Edited by Mika Gabrielsson and V. H. Manek Kirpalani
Chapter 15: Characteristics of Born Global Industries: The Birth of Offshore Renewables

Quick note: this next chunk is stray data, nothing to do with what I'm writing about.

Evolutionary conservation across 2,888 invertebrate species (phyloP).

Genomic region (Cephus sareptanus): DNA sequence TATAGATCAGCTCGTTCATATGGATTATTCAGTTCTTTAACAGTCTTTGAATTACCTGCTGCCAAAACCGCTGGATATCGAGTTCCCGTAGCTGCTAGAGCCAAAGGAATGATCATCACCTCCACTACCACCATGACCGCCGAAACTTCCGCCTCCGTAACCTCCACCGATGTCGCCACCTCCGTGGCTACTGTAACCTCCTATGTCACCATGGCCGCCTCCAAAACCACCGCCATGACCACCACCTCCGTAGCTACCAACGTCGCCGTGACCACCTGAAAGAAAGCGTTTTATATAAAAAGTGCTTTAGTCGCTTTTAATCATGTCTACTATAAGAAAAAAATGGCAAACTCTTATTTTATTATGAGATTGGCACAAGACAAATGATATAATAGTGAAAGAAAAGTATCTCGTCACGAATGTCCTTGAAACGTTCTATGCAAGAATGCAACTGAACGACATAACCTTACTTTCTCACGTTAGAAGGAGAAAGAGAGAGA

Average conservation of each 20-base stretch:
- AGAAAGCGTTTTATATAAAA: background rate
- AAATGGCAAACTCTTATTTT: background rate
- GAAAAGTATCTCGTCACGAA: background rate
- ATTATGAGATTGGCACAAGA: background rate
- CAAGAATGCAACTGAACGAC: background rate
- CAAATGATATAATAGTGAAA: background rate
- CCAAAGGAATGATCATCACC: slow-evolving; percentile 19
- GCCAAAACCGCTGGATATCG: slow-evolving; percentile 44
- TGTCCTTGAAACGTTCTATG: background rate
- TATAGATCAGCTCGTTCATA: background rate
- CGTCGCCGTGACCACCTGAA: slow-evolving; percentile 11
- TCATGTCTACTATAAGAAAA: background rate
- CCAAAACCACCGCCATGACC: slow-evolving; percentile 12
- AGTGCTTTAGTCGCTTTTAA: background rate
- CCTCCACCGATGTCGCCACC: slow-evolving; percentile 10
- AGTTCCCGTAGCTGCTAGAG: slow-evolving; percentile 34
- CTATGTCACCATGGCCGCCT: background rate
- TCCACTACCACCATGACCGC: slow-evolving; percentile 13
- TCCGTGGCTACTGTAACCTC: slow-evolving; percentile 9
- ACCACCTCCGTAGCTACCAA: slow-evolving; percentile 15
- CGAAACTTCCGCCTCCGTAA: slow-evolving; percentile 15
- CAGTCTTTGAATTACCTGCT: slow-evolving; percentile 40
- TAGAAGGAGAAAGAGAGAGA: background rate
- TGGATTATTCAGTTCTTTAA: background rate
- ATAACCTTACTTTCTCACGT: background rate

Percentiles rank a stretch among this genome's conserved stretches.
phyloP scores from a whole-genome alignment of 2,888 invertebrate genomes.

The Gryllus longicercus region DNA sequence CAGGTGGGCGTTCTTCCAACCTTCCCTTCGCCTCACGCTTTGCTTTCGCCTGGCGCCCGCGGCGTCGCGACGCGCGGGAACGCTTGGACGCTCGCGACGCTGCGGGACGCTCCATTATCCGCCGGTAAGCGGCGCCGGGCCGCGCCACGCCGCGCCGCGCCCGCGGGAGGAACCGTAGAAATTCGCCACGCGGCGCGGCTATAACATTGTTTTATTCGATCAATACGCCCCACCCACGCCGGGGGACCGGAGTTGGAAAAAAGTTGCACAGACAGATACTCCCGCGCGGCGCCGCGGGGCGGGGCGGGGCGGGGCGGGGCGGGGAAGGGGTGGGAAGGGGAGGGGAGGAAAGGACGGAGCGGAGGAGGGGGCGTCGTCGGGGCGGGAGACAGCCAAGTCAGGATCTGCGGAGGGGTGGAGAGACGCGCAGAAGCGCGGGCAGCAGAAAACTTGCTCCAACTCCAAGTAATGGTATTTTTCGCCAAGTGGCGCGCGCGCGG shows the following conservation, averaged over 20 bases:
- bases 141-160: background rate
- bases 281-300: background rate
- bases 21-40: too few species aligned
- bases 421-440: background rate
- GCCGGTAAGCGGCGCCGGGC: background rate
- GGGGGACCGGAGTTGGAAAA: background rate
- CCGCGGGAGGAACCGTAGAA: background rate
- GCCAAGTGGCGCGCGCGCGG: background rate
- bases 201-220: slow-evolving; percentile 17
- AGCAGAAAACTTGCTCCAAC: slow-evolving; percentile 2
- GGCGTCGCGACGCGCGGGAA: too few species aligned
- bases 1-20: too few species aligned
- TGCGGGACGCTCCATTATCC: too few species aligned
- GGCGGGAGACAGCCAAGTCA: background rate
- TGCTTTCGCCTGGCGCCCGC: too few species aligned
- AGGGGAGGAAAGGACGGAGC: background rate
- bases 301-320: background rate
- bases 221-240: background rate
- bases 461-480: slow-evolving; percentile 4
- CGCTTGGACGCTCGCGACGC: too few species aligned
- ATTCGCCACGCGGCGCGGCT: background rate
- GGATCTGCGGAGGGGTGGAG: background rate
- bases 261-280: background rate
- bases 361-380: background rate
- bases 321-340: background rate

Nicolai Løvdal and Arild Aspelund INTRODUCTION Raymond Vernon’s (1966) product life cycle theory of trade has been central to the way that scholars have depicted internationalization of industries. By following the life cycle of a product, Vernon explains how the associated industries internationalize as a result of the actors’ quest for new markets and reaction towards increased competition. Vernon’s theory is cited and explained in just about every student textbook on international business and has provided clear and relevant guidelines for both international managers and policy makers on how industries gradually globalize as product offers, technologies, organizations, and competition mature. Vernon’s theory is paralleled with how the internationalization of firms has traditionally been viewed. Developed slightly later, the stage models of internationalization became the reigning paradigm of firm internationalization (Andersen 1993). The stage models depict internationalization of firms as a slow and gradual process that is initiated only after domestic maturation. They are frequently referred to as the ‘Uppsala internationalization model’ and the ‘innovation-related model’ (ibid.) depending on whether they view firm internationalization to be a learning process or an organizational change process (Aspelund and Madsen 2009). The stage models have also dominated the textbooks on firm internationalization until recently, and have provided managers and policy makers with advice on how to internationalize ventures and industries after domestic maturation. However, the validity of the stage models has been increasingly challenged as we have seen a broad and growing literature suggesting that organizations to a lesser degree follow a gradual...
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